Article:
CBT

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Introduction

‘Don’t believe everything you think’. This essential mantra underpins much of what has become known as Cognitive Behavioural Therapy (CBT). Developed originally by Aaron T Beck and colleagues, who observed that people with depression were more prone to experience negative cognitive biases, or ‘automatic thoughts’ which he argued became central to maintaining their difficulties, CBT combines our understanding of cognitive theory and behavioural psychology as a psychological treatment for a range of mental health problems.

More recently, so called ‘third wave’ cognitive therapies have incorporated therapeutic elements of CBT to create new interventions targeting specific client groups or set of difficulties. These include dialectical behaviour therapy (DBT), commonly used with people with a diagnosis of personality disorder or complex trauma, and mindfulness-based cognitive therapy (MBCT) for the treatment of, well, near enough anything.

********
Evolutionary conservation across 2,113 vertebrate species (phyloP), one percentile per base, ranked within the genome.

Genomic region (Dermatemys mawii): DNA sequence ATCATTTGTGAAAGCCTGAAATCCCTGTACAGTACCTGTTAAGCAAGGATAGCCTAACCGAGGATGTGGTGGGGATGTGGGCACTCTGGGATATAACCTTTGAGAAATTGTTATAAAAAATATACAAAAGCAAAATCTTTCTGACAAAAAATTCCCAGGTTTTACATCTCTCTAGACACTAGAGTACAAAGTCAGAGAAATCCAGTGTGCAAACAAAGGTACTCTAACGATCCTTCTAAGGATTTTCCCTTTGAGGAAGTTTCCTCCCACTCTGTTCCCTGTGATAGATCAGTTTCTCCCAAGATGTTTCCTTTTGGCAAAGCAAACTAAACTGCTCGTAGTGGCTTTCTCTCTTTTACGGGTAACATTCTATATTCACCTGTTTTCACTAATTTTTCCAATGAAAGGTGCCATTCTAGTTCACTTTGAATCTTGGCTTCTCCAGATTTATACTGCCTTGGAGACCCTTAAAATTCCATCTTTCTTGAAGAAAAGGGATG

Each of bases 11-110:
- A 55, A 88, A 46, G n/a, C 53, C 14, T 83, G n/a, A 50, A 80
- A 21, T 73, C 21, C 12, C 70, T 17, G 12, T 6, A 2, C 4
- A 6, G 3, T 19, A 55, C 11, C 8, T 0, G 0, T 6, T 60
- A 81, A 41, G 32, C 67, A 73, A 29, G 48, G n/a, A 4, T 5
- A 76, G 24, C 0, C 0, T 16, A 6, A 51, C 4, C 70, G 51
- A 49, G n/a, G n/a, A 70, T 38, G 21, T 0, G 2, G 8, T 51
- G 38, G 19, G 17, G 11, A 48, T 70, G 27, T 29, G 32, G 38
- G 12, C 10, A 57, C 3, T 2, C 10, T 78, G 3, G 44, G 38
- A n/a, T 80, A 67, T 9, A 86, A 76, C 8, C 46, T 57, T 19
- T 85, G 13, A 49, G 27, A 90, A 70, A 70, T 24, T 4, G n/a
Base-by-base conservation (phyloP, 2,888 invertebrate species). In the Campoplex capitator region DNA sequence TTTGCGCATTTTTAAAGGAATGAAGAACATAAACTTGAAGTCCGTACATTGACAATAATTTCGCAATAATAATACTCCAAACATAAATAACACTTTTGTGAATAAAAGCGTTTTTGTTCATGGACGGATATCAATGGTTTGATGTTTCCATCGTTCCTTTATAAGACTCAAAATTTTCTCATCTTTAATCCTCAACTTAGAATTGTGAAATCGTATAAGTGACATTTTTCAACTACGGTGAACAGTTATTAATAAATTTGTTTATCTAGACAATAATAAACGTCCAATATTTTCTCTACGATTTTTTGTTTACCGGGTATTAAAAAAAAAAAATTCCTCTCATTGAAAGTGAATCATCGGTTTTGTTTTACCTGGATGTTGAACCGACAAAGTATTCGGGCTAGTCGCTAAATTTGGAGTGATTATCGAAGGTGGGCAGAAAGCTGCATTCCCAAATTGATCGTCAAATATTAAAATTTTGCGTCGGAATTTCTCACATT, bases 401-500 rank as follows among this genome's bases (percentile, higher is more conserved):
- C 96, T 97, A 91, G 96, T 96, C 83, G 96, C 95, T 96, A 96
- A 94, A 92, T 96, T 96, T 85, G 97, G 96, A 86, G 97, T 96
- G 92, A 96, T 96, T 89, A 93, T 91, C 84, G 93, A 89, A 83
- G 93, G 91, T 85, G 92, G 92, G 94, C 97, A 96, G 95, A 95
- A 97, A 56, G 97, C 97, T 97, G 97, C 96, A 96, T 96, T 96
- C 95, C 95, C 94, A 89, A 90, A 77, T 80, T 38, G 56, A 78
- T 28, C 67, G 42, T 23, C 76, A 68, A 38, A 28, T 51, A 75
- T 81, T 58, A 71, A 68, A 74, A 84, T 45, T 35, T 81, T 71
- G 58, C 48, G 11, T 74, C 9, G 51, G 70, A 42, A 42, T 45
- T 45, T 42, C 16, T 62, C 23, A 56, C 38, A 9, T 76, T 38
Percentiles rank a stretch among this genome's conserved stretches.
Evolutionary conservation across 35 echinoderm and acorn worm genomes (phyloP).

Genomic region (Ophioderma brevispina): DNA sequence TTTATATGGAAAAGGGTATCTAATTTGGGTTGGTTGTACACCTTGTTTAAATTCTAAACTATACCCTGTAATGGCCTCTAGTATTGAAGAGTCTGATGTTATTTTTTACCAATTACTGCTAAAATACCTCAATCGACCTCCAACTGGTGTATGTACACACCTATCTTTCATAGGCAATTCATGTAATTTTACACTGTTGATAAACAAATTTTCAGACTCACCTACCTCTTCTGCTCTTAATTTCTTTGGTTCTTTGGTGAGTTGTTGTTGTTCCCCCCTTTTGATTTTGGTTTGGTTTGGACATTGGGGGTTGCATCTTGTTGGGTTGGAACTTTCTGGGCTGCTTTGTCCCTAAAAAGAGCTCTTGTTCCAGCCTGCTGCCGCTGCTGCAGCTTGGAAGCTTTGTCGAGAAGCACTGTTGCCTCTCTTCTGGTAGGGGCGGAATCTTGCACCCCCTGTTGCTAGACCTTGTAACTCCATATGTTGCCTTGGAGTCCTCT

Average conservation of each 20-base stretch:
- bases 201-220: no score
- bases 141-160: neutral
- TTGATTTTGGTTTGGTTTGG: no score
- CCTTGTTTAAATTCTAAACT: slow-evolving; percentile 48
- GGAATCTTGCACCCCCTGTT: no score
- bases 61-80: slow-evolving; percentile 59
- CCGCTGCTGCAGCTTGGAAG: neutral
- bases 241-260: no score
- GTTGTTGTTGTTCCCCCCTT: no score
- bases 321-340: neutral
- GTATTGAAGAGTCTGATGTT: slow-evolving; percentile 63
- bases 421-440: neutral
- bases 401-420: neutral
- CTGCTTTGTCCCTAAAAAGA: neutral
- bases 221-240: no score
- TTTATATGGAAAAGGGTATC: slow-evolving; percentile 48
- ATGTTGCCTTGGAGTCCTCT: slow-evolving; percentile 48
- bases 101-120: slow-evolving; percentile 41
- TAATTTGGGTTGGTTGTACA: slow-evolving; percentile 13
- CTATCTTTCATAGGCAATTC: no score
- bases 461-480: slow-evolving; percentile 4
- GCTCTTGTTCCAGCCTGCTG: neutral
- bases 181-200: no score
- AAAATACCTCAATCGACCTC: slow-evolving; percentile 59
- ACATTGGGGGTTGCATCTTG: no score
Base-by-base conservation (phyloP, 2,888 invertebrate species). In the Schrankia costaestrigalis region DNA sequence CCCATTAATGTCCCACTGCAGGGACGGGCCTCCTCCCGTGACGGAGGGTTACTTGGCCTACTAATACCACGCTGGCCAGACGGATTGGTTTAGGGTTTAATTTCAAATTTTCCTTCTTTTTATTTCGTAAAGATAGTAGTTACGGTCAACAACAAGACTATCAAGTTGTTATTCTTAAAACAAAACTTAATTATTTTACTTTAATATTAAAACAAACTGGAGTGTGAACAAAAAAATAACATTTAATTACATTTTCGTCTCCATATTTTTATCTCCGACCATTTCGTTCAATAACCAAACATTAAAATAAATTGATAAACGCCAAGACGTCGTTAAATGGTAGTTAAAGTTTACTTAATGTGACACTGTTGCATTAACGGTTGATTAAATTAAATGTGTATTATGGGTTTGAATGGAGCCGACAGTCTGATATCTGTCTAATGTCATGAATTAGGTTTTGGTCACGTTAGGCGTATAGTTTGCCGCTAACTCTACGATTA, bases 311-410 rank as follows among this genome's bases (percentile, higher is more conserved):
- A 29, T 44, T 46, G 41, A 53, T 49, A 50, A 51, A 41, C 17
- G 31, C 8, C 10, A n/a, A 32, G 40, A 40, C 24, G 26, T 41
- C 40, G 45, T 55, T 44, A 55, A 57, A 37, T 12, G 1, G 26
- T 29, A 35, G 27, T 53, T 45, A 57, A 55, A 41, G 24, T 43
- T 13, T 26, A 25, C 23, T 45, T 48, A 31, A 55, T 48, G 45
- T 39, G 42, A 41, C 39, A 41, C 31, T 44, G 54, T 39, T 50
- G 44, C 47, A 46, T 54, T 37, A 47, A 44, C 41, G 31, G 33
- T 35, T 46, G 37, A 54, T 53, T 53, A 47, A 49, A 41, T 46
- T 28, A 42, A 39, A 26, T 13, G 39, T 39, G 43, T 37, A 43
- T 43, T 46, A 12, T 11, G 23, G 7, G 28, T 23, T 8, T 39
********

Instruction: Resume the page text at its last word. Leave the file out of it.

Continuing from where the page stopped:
In England, the Improving Access to Psychological Therapies (IAPT) initiative provides countrywide access to free face-to-face and computerised CBT (cCBT) for common mental health difficulties, via NHS services. 

What we know already

In the world of psychological treatments, Cognitive Behavioural Therapy (CBT) is rather en vogue. According to NICE guidelines, CBT should be offered as first line treatment for common mental health difficulties, as well as be routinely offered where psychological difficulties such as depression exist alongside chronic physical health conditions such as heart failure, respiratory disease, or following stroke. We know that CBT works particularly well for anxiety-related difficulties and post-traumatic stress disorder (PTSD).

Areas of uncertainty